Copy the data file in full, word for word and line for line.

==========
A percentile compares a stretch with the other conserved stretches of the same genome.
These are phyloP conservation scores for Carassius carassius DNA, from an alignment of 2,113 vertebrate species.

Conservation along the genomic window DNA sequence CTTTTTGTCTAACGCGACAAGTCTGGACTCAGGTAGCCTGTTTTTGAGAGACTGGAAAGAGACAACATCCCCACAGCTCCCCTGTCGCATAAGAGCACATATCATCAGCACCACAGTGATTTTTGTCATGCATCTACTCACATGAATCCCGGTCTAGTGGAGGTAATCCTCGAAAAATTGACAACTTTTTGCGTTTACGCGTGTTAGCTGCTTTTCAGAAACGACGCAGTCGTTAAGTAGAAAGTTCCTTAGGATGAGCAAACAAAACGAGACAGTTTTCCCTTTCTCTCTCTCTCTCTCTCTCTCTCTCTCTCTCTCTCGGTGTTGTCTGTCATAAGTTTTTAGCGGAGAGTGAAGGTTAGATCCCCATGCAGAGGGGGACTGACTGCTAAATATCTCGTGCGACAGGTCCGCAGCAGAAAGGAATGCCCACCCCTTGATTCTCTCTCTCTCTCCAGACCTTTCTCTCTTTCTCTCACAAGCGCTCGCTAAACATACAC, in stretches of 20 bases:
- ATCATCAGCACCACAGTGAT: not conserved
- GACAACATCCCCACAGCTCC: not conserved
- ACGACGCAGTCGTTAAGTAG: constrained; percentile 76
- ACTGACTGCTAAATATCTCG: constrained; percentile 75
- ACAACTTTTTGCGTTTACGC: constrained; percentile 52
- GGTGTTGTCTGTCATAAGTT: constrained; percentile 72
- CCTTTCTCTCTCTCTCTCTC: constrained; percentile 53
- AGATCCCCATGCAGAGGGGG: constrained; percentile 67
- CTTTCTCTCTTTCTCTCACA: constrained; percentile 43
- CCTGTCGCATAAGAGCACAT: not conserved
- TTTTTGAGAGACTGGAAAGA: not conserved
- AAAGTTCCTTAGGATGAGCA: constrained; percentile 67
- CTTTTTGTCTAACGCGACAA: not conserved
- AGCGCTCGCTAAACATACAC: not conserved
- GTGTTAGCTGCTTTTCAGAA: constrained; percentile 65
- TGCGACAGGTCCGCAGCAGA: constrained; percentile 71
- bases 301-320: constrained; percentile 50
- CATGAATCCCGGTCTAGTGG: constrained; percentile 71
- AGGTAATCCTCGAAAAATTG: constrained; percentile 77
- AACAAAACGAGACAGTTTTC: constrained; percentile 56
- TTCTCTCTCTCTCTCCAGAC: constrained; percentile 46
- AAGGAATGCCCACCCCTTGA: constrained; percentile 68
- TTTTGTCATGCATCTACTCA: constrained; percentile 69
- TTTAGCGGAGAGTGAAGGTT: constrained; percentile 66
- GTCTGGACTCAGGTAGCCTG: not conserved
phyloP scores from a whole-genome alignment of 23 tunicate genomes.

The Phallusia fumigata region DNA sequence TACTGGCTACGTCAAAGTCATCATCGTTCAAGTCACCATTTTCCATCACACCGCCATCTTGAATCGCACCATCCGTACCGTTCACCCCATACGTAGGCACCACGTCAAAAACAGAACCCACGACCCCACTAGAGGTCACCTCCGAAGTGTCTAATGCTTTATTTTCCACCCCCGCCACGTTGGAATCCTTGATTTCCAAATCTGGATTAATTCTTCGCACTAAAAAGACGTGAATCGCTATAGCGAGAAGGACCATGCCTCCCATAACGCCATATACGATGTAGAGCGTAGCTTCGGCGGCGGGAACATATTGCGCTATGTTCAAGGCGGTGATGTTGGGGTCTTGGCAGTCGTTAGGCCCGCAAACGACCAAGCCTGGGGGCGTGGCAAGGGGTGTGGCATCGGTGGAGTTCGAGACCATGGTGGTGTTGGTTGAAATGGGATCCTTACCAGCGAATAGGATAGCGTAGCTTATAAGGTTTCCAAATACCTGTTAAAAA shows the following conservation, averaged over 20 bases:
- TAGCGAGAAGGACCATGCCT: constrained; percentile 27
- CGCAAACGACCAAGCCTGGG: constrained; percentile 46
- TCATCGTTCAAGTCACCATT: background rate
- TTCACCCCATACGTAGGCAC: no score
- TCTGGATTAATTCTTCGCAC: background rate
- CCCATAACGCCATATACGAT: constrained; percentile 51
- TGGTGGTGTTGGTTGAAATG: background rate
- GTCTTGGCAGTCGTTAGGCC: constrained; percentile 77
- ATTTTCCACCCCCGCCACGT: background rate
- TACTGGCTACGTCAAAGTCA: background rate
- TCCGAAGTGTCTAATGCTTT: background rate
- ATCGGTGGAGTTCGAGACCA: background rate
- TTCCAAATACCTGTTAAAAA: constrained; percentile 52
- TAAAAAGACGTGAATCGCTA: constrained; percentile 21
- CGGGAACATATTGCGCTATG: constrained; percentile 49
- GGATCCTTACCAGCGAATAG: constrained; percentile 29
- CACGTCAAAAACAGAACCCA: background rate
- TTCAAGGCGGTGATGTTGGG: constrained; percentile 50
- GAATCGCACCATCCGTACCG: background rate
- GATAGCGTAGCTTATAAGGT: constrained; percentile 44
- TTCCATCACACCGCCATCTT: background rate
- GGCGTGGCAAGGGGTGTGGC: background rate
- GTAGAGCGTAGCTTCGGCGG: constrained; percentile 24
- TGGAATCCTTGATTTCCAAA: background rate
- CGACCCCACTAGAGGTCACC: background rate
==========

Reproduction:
A percentile compares a stretch with the other conserved stretches of the same genome.
These are phyloP conservation scores for Carassius carassius DNA, from an alignment of 2,113 vertebrate species.

Conservation along the genomic window DNA sequence CTTTTTGTCTAACGCGACAAGTCTGGACTCAGGTAGCCTGTTTTTGAGAGACTGGAAAGAGACAACATCCCCACAGCTCCCCTGTCGCATAAGAGCACATATCATCAGCACCACAGTGATTTTTGTCATGCATCTACTCACATGAATCCCGGTCTAGTGGAGGTAATCCTCGAAAAATTGACAACTTTTTGCGTTTACGCGTGTTAGCTGCTTTTCAGAAACGACGCAGTCGTTAAGTAGAAAGTTCCTTAGGATGAGCAAACAAAACGAGACAGTTTTCCCTTTCTCTCTCTCTCTCTCTCTCTCTCTCTCTCTCTCTCGGTGTTGTCTGTCATAAGTTTTTAGCGGAGAGTGAAGGTTAGATCCCCATGCAGAGGGGGACTGACTGCTAAATATCTCGTGCGACAGGTCCGCAGCAGAAAGGAATGCCCACCCCTTGATTCTCTCTCTCTCTCCAGACCTTTCTCTCTTTCTCTCACAAGCGCTCGCTAAACATACAC, in stretches of 20 bases:
- ATCATCAGCACCACAGTGAT: not conserved
- GACAACATCCCCACAGCTCC: not conserved
- ACGACGCAGTCGTTAAGTAG: constrained; percentile 76
- ACTGACTGCTAAATATCTCG: constrained; percentile 75
- ACAACTTTTTGCGTTTACGC: constrained; percentile 52
- GGTGTTGTCTGTCATAAGTT: constrained; percentile 72
- CCTTTCTCTCTCTCTCTCTC: constrained; percentile 53
- AGATCCCCATGCAGAGGGGG: constrained; percentile 67
- CTTTCTCTCTTTCTCTCACA: constrained; percentile 43
- CCTGTCGCATAAGAGCACAT: not conserved
- TTTTTGAGAGACTGGAAAGA: not conserved
- AAAGTTCCTTAGGATGAGCA: constrained; percentile 67
- CTTTTTGTCTAACGCGACAA: not conserved
- AGCGCTCGCTAAACATACAC: not conserved
- GTGTTAGCTGCTTTTCAGAA: constrained; percentile 65
- TGCGACAGGTCCGCAGCAGA: constrained; percentile 71
- bases 301-320: constrained; percentile 50
- CATGAATCCCGGTCTAGTGG: constrained; percentile 71
- AGGTAATCCTCGAAAAATTG: constrained; percentile 77
- AACAAAACGAGACAGTTTTC: constrained; percentile 56
- TTCTCTCTCTCTCTCCAGAC: constrained; percentile 46
- AAGGAATGCCCACCCCTTGA: constrained; percentile 68
- TTTTGTCATGCATCTACTCA: constrained; percentile 69
- TTTAGCGGAGAGTGAAGGTT: constrained; percentile 66
- GTCTGGACTCAGGTAGCCTG: not conserved
phyloP scores from a whole-genome alignment of 23 tunicate genomes.

The Phallusia fumigata region DNA sequence TACTGGCTACGTCAAAGTCATCATCGTTCAAGTCACCATTTTCCATCACACCGCCATCTTGAATCGCACCATCCGTACCGTTCACCCCATACGTAGGCACCACGTCAAAAACAGAACCCACGACCCCACTAGAGGTCACCTCCGAAGTGTCTAATGCTTTATTTTCCACCCCCGCCACGTTGGAATCCTTGATTTCCAAATCTGGATTAATTCTTCGCACTAAAAAGACGTGAATCGCTATAGCGAGAAGGACCATGCCTCCCATAACGCCATATACGATGTAGAGCGTAGCTTCGGCGGCGGGAACATATTGCGCTATGTTCAAGGCGGTGATGTTGGGGTCTTGGCAGTCGTTAGGCCCGCAAACGACCAAGCCTGGGGGCGTGGCAAGGGGTGTGGCATCGGTGGAGTTCGAGACCATGGTGGTGTTGGTTGAAATGGGATCCTTACCAGCGAATAGGATAGCGTAGCTTATAAGGTTTCCAAATACCTGTTAAAAA shows the following conservation, averaged over 20 bases:
- TAGCGAGAAGGACCATGCCT: constrained; percentile 27
- CGCAAACGACCAAGCCTGGG: constrained; percentile 46
- TCATCGTTCAAGTCACCATT: background rate
- TTCACCCCATACGTAGGCAC: no score
- TCTGGATTAATTCTTCGCAC: background rate
- CCCATAACGCCATATACGAT: constrained; percentile 51
- TGGTGGTGTTGGTTGAAATG: background rate
- GTCTTGGCAGTCGTTAGGCC: constrained; percentile 77
- ATTTTCCACCCCCGCCACGT: background rate
- TACTGGCTACGTCAAAGTCA: background rate
- TCCGAAGTGTCTAATGCTTT: background rate
- ATCGGTGGAGTTCGAGACCA: background rate
- TTCCAAATACCTGTTAAAAA: constrained; percentile 52
- TAAAAAGACGTGAATCGCTA: constrained; percentile 21
- CGGGAACATATTGCGCTATG: constrained; percentile 49
- GGATCCTTACCAGCGAATAG: constrained; percentile 29
- CACGTCAAAAACAGAACCCA: background rate
- TTCAAGGCGGTGATGTTGGG: constrained; percentile 50
- GAATCGCACCATCCGTACCG: background rate
- GATAGCGTAGCTTATAAGGT: constrained; percentile 44
- TTCCATCACACCGCCATCTT: background rate
- GGCGTGGCAAGGGGTGTGGC: background rate
- GTAGAGCGTAGCTTCGGCGG: constrained; percentile 24
- TGGAATCCTTGATTTCCAAA: background rate
- CGACCCCACTAGAGGTCACC: background rate